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Recently, the German subsidiary of a multinational Swedish fashion chain was fined a record-breaking €35.3 million ($41.8 million) for a breach of the General Data Protection Regulation (GDPR)—the largest financial penalty issued in Germany since the EU law came into force in 2018.
It was the latest high-profile company to make negative headlines for its data privacy shortcomings, following in the wake of Google, Marriott International, and British Airways, which had also been hit with eye-watering GDPR penalties.
But the damage to the retailer and its employees could have been avoided. In this post, we examine the details of the case and discuss how NetApp Cloud Data Sense, NetApp's AI-driven privacy tool, can help compliance teams keep tabs on the sensitive data in their databases.
Findings of the Investigation
After a year-long investigation by the Hamburg Commissioner for Data Protection and Freedom of Information (HmbBfDI), the federal state regulator concluded that the retail chain had been collecting and processing excessive amounts of personal data about staff at its Nuremberg service center.
The German watchdog interviewed members of staff and reviewed more than 60 GB of data stored in an online database, which contained detailed information about holidays, health, family issues, and religious beliefs of its employees.
Managers and supervisors at the company garnered the data through a wide variety of means, including informal workplace conversations and welcome-back talks following holidays and sickness absence.
The information was used to build staff profiles and was shared by approximately 50 managers for making performance evaluations and employment decisions.
The practices came to light in October 2019 when a configuration error led to company-wide exposure of the data for several hours. The company reported the incident to the relevant authorities, offered financial compensation to those affected, and launched a comprehensive action plan of new organizational and technical measures to prevent similar privacy violations in future.
The HmbBfDI hasn't released details of the precise legal grounds for the fine. The fine was the third highest issued under the GDPR and the largest to date for this particular nature of offense.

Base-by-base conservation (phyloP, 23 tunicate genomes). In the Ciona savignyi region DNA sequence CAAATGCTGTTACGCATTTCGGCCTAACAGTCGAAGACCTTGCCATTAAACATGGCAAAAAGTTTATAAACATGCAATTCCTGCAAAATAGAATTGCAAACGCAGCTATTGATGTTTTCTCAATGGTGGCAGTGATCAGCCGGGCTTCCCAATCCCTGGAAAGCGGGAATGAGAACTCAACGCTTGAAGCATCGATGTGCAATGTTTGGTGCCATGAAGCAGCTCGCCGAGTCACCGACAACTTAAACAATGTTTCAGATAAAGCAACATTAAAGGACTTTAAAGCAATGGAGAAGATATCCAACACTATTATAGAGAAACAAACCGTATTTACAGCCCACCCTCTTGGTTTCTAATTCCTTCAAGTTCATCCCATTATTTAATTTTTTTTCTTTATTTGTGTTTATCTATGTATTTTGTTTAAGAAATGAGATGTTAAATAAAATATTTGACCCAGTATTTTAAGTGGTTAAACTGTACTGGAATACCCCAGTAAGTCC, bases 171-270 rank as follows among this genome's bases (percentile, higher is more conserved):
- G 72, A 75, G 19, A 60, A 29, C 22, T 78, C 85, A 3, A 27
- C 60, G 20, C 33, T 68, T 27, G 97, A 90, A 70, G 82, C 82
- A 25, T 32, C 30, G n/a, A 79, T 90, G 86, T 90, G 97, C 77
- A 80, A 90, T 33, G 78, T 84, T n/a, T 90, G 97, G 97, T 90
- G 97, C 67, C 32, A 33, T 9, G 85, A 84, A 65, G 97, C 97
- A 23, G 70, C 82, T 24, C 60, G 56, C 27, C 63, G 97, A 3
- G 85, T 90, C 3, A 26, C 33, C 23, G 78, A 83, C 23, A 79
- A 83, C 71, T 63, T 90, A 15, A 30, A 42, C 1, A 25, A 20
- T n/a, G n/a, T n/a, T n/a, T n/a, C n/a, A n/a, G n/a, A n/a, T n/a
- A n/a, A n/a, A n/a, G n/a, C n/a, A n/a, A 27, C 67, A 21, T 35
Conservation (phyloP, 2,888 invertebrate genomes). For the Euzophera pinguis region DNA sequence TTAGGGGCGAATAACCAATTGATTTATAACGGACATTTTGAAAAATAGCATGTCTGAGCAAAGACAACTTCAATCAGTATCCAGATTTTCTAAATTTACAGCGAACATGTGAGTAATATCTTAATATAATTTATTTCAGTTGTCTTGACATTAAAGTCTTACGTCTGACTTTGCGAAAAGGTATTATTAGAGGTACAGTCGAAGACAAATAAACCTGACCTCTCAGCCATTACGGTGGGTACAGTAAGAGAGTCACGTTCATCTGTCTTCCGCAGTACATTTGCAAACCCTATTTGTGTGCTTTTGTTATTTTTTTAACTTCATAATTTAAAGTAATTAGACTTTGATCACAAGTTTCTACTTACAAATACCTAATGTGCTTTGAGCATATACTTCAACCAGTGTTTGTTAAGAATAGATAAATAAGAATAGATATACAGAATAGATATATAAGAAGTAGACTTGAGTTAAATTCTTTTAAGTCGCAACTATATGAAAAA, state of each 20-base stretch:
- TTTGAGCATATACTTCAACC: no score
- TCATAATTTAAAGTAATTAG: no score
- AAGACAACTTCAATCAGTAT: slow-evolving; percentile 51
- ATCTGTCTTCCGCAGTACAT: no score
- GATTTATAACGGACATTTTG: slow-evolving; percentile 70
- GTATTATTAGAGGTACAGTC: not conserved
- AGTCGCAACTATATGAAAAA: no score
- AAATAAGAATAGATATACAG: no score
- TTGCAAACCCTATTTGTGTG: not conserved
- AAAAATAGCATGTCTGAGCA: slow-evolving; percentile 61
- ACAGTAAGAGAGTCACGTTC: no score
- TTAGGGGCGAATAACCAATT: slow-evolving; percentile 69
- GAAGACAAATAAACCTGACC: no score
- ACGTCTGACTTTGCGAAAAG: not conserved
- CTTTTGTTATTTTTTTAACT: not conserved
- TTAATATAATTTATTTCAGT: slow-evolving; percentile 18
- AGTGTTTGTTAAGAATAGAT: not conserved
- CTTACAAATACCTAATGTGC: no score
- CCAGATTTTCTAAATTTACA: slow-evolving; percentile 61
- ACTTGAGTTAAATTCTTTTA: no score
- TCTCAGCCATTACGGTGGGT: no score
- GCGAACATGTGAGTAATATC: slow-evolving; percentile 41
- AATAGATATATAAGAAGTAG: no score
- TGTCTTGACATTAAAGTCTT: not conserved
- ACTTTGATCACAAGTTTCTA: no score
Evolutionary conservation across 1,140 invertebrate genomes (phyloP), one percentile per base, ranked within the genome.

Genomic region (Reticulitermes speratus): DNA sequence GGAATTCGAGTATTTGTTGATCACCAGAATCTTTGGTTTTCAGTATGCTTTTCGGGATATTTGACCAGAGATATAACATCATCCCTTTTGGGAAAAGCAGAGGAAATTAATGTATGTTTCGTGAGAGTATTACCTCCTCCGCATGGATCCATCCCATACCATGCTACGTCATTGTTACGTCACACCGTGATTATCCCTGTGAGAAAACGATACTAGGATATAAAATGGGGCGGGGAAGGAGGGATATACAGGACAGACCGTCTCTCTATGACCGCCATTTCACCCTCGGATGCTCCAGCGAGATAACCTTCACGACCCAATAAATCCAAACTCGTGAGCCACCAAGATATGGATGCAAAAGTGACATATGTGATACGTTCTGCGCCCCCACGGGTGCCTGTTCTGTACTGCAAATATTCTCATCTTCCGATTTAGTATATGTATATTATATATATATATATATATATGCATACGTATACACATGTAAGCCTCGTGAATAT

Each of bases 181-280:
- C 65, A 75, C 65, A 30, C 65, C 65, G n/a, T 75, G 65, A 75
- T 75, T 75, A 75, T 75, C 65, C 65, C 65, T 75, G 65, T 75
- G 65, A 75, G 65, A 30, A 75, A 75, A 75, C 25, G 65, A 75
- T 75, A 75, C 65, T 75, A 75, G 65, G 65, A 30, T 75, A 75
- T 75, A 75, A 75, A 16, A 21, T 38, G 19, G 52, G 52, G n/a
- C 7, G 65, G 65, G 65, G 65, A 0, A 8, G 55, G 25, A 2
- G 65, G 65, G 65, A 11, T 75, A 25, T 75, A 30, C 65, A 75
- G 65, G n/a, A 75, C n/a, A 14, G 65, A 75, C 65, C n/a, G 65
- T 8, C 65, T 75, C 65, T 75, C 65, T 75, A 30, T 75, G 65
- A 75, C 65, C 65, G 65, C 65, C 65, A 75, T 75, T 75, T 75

How NetApp Helps Prevent Compliance Problems
NetApp's data privacy analysis tool Cloud Data Sense is able to discover, map, and classify certain types of personal data on a variety storage services—as well as relational and document-oriented databases, such as MySQL, PostgreSQL, Microsoft SQL, Oracle and MongoDB, on any type of infrastructure.
It can understand data in both structured and unstructured form and uses AI technologies, including natural language processing (NLP), machine learning (ML) and cognitive computing (CC), to understand the meaning of content to ensure accurate detection of personal information or special category data.
As it scans your data, Cloud Data Sense maintains an index of this personal information, classifying it according to the type of data, such as email address, ethnic origin or sexual orientation, as defined by privacy laws such as the GDPR.
This could have provided the Swedish retailer with a suite of tools useful in classifying and organizing personal information—providing insights into what data the company was collecting and where it was storing it. An awareness of this type of data in a data processing system can help customers identify and manage specific privacy risks in their environment.
Data Visibility and Classification
It also includes a search facility that helps compliance teams locate personal data based on the category to which it belongs and quickly establish whether staff are storing information they shouldn't be.
These features would've been invaluable to the Swedish retailer, as it would've quickly become aware of any excessive data collection practices and been able to take appropriate action accordingly.
NetApp's compliance status dashboard
Quicker and More Efficient Investigations
It took the HmbBfDI a whole year to conduct its investigation. This was a significant burden not only on the German DPA but also the fashion chain, which likely dedicated a substantial amount of time and effort in assisting the investigation.
The regulator analyzed around 60 GB of data. Much of this content, such as email addresses and social security numbers, would follow standard patterns and would've been relatively easy to identify. But more complex private details about employees would've been far more difficult to find without human-like understanding of the data.
A Wake-Up Call
The sheer magnitude of the fine imposed on the clothing firm should serve as a wake-up call to employers that hefty GDPR penalties aren't only restricted to cases involving large-scale exposure of data about the general public. They are also used as an enforcement mechanism for violations of the privacy rights of employees.
Personal data is central to the day-to-day running of any organization. But enterprises still need visibility into the personal data they are collecting and storing so they can establish whether this processing is fair, justified, and in line with organizational requirements.